Agricultural production is subjected to unpredictable risks from both abiotic (e.g., climate, soil and terrain) and biotic (e.g., pest, diseases and weeds) stress. The specific risk profiles faced by each farm may vary greatly depending on their geographic locations due to the intrinsic site-specific attributes of biological and environmental processes involved. To cope with agricultural risks, farmers rely on various mitigation strategies including farm management, fertilizer and pesticide use, irrigation, disease monitoring, as well as purchasing crop insurance to insure a stable income. Assessment of agricultural risks has important policy implications in guiding public and private R&D investment for securing global food supply.
Wheat Multi‐peril Pathogen Risks
Chai, Y., S. Senay, D.M. Horvath, and P.G. Pardey. 2022. Multi‐peril Pathogen Risks to Global Wheat Production: A probabilistic loss and investment assessment. Frontiers in Plant Science.
Crop diseases cause significant food and economic losses. We examined the joint, probabilistic, long-term, bio-economic impact of five major fungal pathogens of wheat on global wheat production by combining spatialized estimates of their climate suitability with global wheat production and modeled distributions of potential crop losses. We determined that almost 90% of the global wheat area is at risk from at least one of these fungal diseases, and that the recurring losses attributable to this set of fungal diseases are upwards of 62 million tons of wheat production per year. Our high-loss regime translates to around 8.5% of the world’s wheat production on average—representing calories sufficient to feed up to 173 million people each year. We estimate that a worldwide research expenditure of $350-$974 million (2018 prices) annually on these five fungal diseases of wheat, let alone other pathogens, can be economically justified, equivalent to 2 to 5 times more than the amount we estimate is currently spent on all wheat disease-related public R&D.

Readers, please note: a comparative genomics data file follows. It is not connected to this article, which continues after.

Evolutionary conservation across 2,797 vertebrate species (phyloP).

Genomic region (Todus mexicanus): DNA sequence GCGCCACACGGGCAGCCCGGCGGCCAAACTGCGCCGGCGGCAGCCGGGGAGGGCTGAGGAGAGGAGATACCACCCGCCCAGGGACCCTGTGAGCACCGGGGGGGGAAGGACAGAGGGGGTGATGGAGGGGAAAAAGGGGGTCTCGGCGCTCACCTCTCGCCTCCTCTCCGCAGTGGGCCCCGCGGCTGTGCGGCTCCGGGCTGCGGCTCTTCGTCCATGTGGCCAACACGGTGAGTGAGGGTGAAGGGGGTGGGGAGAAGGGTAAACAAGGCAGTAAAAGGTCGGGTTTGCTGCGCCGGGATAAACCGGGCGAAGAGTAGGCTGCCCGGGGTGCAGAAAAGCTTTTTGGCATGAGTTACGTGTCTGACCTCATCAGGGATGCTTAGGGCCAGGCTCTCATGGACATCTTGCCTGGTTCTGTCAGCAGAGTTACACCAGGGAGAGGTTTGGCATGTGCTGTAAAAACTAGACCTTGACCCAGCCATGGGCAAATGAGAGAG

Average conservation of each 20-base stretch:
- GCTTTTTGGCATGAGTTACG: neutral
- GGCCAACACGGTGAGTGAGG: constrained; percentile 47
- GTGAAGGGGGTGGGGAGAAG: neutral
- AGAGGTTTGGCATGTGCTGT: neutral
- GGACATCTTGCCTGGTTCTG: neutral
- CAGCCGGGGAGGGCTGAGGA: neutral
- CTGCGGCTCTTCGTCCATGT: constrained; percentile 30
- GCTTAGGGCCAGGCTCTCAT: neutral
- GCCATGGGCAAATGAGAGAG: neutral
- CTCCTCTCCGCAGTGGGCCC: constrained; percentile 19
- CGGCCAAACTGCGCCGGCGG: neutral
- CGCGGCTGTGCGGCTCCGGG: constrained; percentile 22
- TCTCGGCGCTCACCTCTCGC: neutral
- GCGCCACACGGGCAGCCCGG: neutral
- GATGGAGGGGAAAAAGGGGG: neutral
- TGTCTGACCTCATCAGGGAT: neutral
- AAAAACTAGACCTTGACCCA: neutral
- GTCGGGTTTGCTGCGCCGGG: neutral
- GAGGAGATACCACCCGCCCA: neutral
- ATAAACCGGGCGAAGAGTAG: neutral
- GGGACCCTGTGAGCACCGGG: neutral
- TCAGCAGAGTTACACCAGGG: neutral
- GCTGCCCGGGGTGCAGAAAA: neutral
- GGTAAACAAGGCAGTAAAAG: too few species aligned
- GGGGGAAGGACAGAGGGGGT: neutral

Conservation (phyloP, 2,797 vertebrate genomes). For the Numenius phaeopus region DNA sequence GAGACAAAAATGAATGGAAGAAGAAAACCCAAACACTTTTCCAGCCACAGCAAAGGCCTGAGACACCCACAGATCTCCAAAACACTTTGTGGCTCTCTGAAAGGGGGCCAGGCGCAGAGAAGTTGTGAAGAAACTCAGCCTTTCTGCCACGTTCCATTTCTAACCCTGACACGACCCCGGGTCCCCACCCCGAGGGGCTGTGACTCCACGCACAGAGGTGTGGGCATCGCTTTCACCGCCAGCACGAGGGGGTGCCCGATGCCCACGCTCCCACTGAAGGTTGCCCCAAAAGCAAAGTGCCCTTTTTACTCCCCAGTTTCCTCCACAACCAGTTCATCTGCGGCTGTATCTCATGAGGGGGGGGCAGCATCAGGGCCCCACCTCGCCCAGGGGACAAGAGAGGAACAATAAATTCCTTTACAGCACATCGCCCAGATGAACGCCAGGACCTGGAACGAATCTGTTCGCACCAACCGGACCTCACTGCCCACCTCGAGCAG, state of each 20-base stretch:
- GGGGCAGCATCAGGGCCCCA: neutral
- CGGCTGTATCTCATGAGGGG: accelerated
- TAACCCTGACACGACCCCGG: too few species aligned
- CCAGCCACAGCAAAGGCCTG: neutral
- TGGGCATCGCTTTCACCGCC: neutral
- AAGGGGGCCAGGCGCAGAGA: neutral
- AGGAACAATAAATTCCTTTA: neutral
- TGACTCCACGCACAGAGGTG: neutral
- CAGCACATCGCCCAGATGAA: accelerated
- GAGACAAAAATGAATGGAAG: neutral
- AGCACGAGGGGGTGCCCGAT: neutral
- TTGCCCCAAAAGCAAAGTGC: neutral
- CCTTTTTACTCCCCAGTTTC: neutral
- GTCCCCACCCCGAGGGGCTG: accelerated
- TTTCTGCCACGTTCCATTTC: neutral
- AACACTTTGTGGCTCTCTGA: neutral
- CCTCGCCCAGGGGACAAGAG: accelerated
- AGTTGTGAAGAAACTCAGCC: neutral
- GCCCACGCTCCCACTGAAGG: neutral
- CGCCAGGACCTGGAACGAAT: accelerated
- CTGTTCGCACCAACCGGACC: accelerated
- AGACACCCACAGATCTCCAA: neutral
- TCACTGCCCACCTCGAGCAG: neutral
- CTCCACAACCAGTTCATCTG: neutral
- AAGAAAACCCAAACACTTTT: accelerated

Maize Multi-peril Pest Risks
Senay SD, Pardey PG, Chai Y, Doughty L and Day R. 2022. Fall armyworm from a maize multi-peril pest risk perspective. Front. Insect Sci. 2:971396.
We assembled 3,175 geo-tagged occurrences of fall armyworm worldwide and used that data in conjunction with information about the physiological requirements of the pest to spatially assess its global climate suitability. Our analysis indicates that almost the entire African maize crop is grown in areas with climates that support seasonal infestations of the insect, while almost 92% of the maize area supports year-round growth of the pest. In contrast, rich-country maize production largely occurs in temperate areas where only 2.3% of the area may allow the pest to survive year-round, although still subject to worrisome seasonal risks. This means the African maize crop is especially susceptible to damaging infestation from fall armyworm, on par with the risk exposure to this pest faced by maize producers throughout Latin America. We show that the maize grown in Africa is also especially vulnerable to infestations from a host of other crop pests. Our multi-peril pest risk study reveals that over 95% of the African maize area deemed climate suitable for fall armyworm, can also support year-round survival of at least three or more pests. The spatial concurrence of climatically suitable locations for these pests raises the production risk for farmers well above the risks posed from fall armyworm alone. Starkly, over half (52.5%) of the African maize area deemed suitable for fall armyworm is also at risk from a further nine pests, while over a third (38.1%) of the area is susceptible to an additional 10 pests. This constitutes an exceptionally risky production environment for African maize producers, with substantive and complex implications for developing and implementing crop breeding, biological, chemical and other crop management strategies to help mitigate these multi-peril risks.